Most voters in last week’s election assumed, with good reason, that there were five presidential candidates from which they could choose: Republican Mitt Romney, Democrat Barack Obama, Constitution Party candidate Virgil Goode, Libertarian nominee Gary Johnson, and Green Party candidate Jill Stein.
All five of these candidates — or, more properly, the slates of 13 electors pledged to vote for them — had vote totals reported on election night. Obama won Virginia, followed closely by Romney, and more distantly by Johnson, Stein, and Goode.
What went unreported was that there were six certified write-in candidates for President in Virginia. This means that they filed as candidates and presented slates of electors who were pledged to vote for them. Consequently, the State Board of Elections required that write-in votes for these candidates had to be reported by local Electoral Boards in the abstracts of votes that were reported after local canvasses were completed.
I know this because I was called in to Charlottesville’s Office of Voter Registration and Elections today to sign a revised abstract of write-in votes for the City. It turns out that one of the certified candidates, Rocky Anderson (a former mayor of Salt Lake City) received one write-in vote in Charlottesville, which we had not reported when we completed our abstracts last Friday — instead reporting 53 invalid write-ins. We did not learn until Monday that there were certified candidates whose votes had to be reported.
Anderson was the best-known of the certified write-in candidates. He had sought the nomination of Americans Elect, the failed effort to recruit a “bipartisan” third-party ticket nominated over the Internet. That project fizzled by early this summer, but Anderson still got his name on the ballot in 15 states, as an independent candidate and also representing the Independent Party of Connecticut, Justice Party, Natural Law Party, New Mexico Independent Party, and the Progressive Party. He was a certified write-in candidate in 11 states, including Virginia.
Another certified write-in candidate was Beverly Simmons-Miller, who also ran as her own running mate. (That sounds like the basis for some strange “I am my own grandson” riddle.)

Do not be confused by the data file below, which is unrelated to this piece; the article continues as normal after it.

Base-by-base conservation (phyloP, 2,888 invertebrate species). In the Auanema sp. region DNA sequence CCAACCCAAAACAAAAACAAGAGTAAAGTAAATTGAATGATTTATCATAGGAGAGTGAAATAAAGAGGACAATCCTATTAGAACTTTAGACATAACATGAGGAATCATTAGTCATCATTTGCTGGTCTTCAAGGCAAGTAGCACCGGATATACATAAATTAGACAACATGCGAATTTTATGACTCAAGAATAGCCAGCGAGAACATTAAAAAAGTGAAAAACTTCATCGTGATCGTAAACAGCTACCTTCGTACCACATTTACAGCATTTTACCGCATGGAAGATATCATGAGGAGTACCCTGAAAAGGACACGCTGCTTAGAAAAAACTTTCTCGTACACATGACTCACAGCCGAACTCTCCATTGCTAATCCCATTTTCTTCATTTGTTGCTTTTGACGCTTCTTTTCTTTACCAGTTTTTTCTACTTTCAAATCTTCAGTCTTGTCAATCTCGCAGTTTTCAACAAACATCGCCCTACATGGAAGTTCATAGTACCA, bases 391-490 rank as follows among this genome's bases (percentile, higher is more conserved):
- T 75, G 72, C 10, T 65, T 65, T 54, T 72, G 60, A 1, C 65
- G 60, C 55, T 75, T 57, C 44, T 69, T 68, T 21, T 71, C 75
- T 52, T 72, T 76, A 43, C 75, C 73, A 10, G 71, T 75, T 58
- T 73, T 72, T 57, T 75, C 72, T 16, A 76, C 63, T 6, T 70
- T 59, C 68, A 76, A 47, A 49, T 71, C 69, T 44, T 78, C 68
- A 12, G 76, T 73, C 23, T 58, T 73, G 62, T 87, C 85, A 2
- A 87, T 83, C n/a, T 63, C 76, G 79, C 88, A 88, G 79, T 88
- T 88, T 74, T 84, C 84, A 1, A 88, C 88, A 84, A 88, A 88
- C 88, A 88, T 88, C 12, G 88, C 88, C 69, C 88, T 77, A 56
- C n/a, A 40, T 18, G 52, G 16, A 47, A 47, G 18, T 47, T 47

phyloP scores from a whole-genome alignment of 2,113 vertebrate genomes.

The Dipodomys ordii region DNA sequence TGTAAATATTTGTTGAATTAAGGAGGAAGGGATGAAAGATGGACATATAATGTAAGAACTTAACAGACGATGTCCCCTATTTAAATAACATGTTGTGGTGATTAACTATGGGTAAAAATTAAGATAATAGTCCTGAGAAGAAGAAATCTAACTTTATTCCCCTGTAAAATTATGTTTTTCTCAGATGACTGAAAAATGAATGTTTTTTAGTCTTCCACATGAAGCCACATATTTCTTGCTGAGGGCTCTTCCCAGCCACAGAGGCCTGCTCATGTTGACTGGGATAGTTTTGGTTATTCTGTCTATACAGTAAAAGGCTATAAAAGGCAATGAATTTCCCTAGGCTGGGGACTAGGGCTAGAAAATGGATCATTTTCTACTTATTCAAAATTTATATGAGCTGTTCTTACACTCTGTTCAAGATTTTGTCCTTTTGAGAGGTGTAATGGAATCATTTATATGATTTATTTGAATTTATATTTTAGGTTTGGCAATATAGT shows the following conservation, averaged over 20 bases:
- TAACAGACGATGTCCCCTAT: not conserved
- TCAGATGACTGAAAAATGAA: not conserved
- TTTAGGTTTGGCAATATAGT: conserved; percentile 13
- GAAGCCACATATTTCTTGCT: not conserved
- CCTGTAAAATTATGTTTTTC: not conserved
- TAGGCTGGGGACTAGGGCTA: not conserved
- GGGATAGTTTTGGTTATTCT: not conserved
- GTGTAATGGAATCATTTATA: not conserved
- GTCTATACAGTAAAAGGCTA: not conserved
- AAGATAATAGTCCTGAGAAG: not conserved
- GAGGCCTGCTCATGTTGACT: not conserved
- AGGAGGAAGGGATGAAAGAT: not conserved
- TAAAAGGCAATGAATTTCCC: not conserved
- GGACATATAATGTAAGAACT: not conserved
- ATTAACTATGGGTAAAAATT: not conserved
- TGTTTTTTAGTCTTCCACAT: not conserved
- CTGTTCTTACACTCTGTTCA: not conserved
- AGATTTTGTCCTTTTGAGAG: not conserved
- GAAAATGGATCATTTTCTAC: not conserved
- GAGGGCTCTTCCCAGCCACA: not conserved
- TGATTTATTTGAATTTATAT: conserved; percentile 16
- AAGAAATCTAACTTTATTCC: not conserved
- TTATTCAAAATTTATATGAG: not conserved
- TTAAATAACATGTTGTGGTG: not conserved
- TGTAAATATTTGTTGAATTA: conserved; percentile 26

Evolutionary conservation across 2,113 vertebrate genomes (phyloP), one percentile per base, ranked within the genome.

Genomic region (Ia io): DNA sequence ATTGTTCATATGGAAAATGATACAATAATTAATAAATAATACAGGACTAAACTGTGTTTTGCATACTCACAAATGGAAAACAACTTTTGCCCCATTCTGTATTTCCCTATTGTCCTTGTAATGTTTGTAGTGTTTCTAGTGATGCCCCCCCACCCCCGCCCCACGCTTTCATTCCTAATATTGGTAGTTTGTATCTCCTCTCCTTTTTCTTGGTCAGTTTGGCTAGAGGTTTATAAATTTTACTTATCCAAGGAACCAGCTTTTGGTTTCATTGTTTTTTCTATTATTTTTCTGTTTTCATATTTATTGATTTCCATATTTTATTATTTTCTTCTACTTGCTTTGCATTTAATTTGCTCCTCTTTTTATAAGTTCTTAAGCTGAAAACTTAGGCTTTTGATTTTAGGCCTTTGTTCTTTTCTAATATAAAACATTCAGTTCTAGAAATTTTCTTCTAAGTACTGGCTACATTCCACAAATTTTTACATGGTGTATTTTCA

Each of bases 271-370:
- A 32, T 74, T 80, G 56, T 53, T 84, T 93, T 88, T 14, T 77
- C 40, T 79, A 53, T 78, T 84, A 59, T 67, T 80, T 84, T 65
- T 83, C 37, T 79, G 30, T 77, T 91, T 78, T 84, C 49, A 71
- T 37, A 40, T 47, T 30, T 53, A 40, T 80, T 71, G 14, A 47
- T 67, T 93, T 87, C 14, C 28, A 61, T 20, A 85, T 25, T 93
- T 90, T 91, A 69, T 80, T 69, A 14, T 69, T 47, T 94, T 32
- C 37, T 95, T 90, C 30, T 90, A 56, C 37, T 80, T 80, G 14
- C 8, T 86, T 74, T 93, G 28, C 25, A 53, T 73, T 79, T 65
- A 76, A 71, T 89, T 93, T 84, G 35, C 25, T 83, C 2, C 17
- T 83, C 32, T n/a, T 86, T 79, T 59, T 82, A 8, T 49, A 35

There was also Sheila “Samm” Tittle, whose campaign web site is optimistically titled “Madame President 2012.” Not content with a single slogan, she stands for “Equal Rights for All. Special privileges for none” and “One of Us for All of Us!” and “Main Street Before Wall Street” (capitalization as in original).
Then there is Jill Reed, whose web site asks, “What makes the world go round?” and who notes:
I can as easily slip into my “little black dress” to head to the hostel shower or to a “night on the town”. It’s genius – we can solve anything when we are traveling and haven’t the convenience of things and “others” to help us out.
Another write-in candidate, Dennis Knill, assures us that “I was born in Montana, lived in Ohio, California and now reside in Arizona. I carry a copy of my birth certificate with me, just in case you want to see it.”
By far the most bizarre of the write-in candidates is Joseph Glean, who submitted two certifications so that he could have two running mates (Darlene Herleikson and Jamie Johnson). Glean, a Liberty University graduate, ran for the House of Delegates last year in the 44th district against Scott Surovell, claiming to be endorsed by the Independent Green Party of Virginia. (His policy positions, especially on social issues like marriage equality, seem at odds with the Independent Greens — but that party often seems at odds with itself.)
Glean seems to have submitted as his slate of electors the same slate that was submitted by the Democratic Party and pledged to vote for Barack Obama and Joseph Biden. He has asked Attorney General Ken Cuccinelli for an opinion stating that those electors can vote for Glean/Herleikson or Glean/Johnson instead of Obama/Biden when they meet in Richmond on December 17. Glean has even posted a YouTube video alleging the case that he, not Barack Obama, won Virginia in the 2012 presidential election.
Say what you will about Virginia politics, it is not without its amusements.